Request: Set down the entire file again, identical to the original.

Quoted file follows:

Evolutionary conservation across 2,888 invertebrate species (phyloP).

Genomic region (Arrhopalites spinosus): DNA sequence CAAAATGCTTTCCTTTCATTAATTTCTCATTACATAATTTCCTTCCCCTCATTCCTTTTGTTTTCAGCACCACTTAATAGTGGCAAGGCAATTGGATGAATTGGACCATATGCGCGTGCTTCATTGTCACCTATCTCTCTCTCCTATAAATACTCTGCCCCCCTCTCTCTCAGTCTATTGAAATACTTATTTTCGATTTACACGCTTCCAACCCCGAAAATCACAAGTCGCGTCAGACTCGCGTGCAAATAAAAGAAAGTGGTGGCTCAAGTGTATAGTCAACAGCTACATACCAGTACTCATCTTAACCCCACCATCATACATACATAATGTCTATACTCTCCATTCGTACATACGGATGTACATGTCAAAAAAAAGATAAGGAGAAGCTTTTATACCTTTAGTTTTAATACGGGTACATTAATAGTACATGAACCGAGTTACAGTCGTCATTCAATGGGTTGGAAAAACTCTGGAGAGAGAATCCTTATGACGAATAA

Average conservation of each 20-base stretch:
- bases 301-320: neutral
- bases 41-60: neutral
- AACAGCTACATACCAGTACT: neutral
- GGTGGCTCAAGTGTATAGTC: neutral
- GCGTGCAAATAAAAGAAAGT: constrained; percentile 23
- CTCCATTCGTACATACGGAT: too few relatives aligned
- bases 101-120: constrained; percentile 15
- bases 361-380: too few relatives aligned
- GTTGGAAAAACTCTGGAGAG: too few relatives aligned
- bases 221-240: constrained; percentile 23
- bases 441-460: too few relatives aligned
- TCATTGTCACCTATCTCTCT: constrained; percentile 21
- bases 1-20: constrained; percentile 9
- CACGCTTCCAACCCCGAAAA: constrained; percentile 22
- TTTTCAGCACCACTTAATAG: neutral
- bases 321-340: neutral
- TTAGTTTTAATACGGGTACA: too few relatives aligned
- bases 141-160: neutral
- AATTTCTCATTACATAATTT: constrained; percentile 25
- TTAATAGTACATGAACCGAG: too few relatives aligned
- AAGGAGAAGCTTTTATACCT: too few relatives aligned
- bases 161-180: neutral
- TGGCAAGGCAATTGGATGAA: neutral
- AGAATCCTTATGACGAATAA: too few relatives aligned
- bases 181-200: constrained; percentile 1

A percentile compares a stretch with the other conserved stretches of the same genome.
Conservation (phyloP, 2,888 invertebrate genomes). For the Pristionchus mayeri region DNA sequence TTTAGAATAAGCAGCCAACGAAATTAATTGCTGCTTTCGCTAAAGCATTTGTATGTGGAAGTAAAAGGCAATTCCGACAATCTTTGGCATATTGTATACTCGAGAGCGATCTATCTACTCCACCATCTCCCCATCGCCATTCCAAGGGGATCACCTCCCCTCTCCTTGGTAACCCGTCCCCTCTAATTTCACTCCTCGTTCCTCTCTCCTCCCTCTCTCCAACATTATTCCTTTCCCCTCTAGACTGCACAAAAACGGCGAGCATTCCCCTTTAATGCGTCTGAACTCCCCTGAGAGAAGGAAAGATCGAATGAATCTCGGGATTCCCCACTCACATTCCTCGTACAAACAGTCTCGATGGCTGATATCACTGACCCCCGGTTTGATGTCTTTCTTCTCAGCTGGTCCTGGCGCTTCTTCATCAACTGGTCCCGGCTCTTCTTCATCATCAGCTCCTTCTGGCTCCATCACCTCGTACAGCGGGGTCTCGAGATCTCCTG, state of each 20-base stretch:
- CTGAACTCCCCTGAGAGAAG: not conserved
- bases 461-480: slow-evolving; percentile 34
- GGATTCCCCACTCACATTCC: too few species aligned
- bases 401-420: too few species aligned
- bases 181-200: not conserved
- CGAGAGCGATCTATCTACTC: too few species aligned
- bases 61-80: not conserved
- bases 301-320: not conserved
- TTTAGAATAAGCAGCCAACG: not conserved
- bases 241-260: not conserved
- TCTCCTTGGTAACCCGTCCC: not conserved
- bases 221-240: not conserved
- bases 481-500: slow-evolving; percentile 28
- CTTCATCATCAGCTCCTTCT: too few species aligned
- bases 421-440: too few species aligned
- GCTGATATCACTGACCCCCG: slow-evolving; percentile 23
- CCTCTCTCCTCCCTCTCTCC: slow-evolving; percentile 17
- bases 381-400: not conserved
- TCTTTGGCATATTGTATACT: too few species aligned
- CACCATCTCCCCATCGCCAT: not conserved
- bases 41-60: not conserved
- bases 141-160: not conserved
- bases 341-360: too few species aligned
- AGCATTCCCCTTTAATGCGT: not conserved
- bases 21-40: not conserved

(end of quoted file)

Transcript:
Evolutionary conservation across 2,888 invertebrate species (phyloP).

Genomic region (Arrhopalites spinosus): DNA sequence CAAAATGCTTTCCTTTCATTAATTTCTCATTACATAATTTCCTTCCCCTCATTCCTTTTGTTTTCAGCACCACTTAATAGTGGCAAGGCAATTGGATGAATTGGACCATATGCGCGTGCTTCATTGTCACCTATCTCTCTCTCCTATAAATACTCTGCCCCCCTCTCTCTCAGTCTATTGAAATACTTATTTTCGATTTACACGCTTCCAACCCCGAAAATCACAAGTCGCGTCAGACTCGCGTGCAAATAAAAGAAAGTGGTGGCTCAAGTGTATAGTCAACAGCTACATACCAGTACTCATCTTAACCCCACCATCATACATACATAATGTCTATACTCTCCATTCGTACATACGGATGTACATGTCAAAAAAAAGATAAGGAGAAGCTTTTATACCTTTAGTTTTAATACGGGTACATTAATAGTACATGAACCGAGTTACAGTCGTCATTCAATGGGTTGGAAAAACTCTGGAGAGAGAATCCTTATGACGAATAA

Average conservation of each 20-base stretch:
- bases 301-320: neutral
- bases 41-60: neutral
- AACAGCTACATACCAGTACT: neutral
- GGTGGCTCAAGTGTATAGTC: neutral
- GCGTGCAAATAAAAGAAAGT: constrained; percentile 23
- CTCCATTCGTACATACGGAT: too few relatives aligned
- bases 101-120: constrained; percentile 15
- bases 361-380: too few relatives aligned
- GTTGGAAAAACTCTGGAGAG: too few relatives aligned
- bases 221-240: constrained; percentile 23
- bases 441-460: too few relatives aligned
- TCATTGTCACCTATCTCTCT: constrained; percentile 21
- bases 1-20: constrained; percentile 9
- CACGCTTCCAACCCCGAAAA: constrained; percentile 22
- TTTTCAGCACCACTTAATAG: neutral
- bases 321-340: neutral
- TTAGTTTTAATACGGGTACA: too few relatives aligned
- bases 141-160: neutral
- AATTTCTCATTACATAATTT: constrained; percentile 25
- TTAATAGTACATGAACCGAG: too few relatives aligned
- AAGGAGAAGCTTTTATACCT: too few relatives aligned
- bases 161-180: neutral
- TGGCAAGGCAATTGGATGAA: neutral
- AGAATCCTTATGACGAATAA: too few relatives aligned
- bases 181-200: constrained; percentile 1

A percentile compares a stretch with the other conserved stretches of the same genome.
Conservation (phyloP, 2,888 invertebrate genomes). For the Pristionchus mayeri region DNA sequence TTTAGAATAAGCAGCCAACGAAATTAATTGCTGCTTTCGCTAAAGCATTTGTATGTGGAAGTAAAAGGCAATTCCGACAATCTTTGGCATATTGTATACTCGAGAGCGATCTATCTACTCCACCATCTCCCCATCGCCATTCCAAGGGGATCACCTCCCCTCTCCTTGGTAACCCGTCCCCTCTAATTTCACTCCTCGTTCCTCTCTCCTCCCTCTCTCCAACATTATTCCTTTCCCCTCTAGACTGCACAAAAACGGCGAGCATTCCCCTTTAATGCGTCTGAACTCCCCTGAGAGAAGGAAAGATCGAATGAATCTCGGGATTCCCCACTCACATTCCTCGTACAAACAGTCTCGATGGCTGATATCACTGACCCCCGGTTTGATGTCTTTCTTCTCAGCTGGTCCTGGCGCTTCTTCATCAACTGGTCCCGGCTCTTCTTCATCATCAGCTCCTTCTGGCTCCATCACCTCGTACAGCGGGGTCTCGAGATCTCCTG, state of each 20-base stretch:
- CTGAACTCCCCTGAGAGAAG: not conserved
- bases 461-480: slow-evolving; percentile 34
- GGATTCCCCACTCACATTCC: too few species aligned
- bases 401-420: too few species aligned
- bases 181-200: not conserved
- CGAGAGCGATCTATCTACTC: too few species aligned
- bases 61-80: not conserved
- bases 301-320: not conserved
- TTTAGAATAAGCAGCCAACG: not conserved
- bases 241-260: not conserved
- TCTCCTTGGTAACCCGTCCC: not conserved
- bases 221-240: not conserved
- bases 481-500: slow-evolving; percentile 28
- CTTCATCATCAGCTCCTTCT: too few species aligned
- bases 421-440: too few species aligned
- GCTGATATCACTGACCCCCG: slow-evolving; percentile 23
- CCTCTCTCCTCCCTCTCTCC: slow-evolving; percentile 17
- bases 381-400: not conserved
- TCTTTGGCATATTGTATACT: too few species aligned
- CACCATCTCCCCATCGCCAT: not conserved
- bases 41-60: not conserved
- bases 141-160: not conserved
- bases 341-360: too few species aligned
- AGCATTCCCCTTTAATGCGT: not conserved
- bases 21-40: not conserved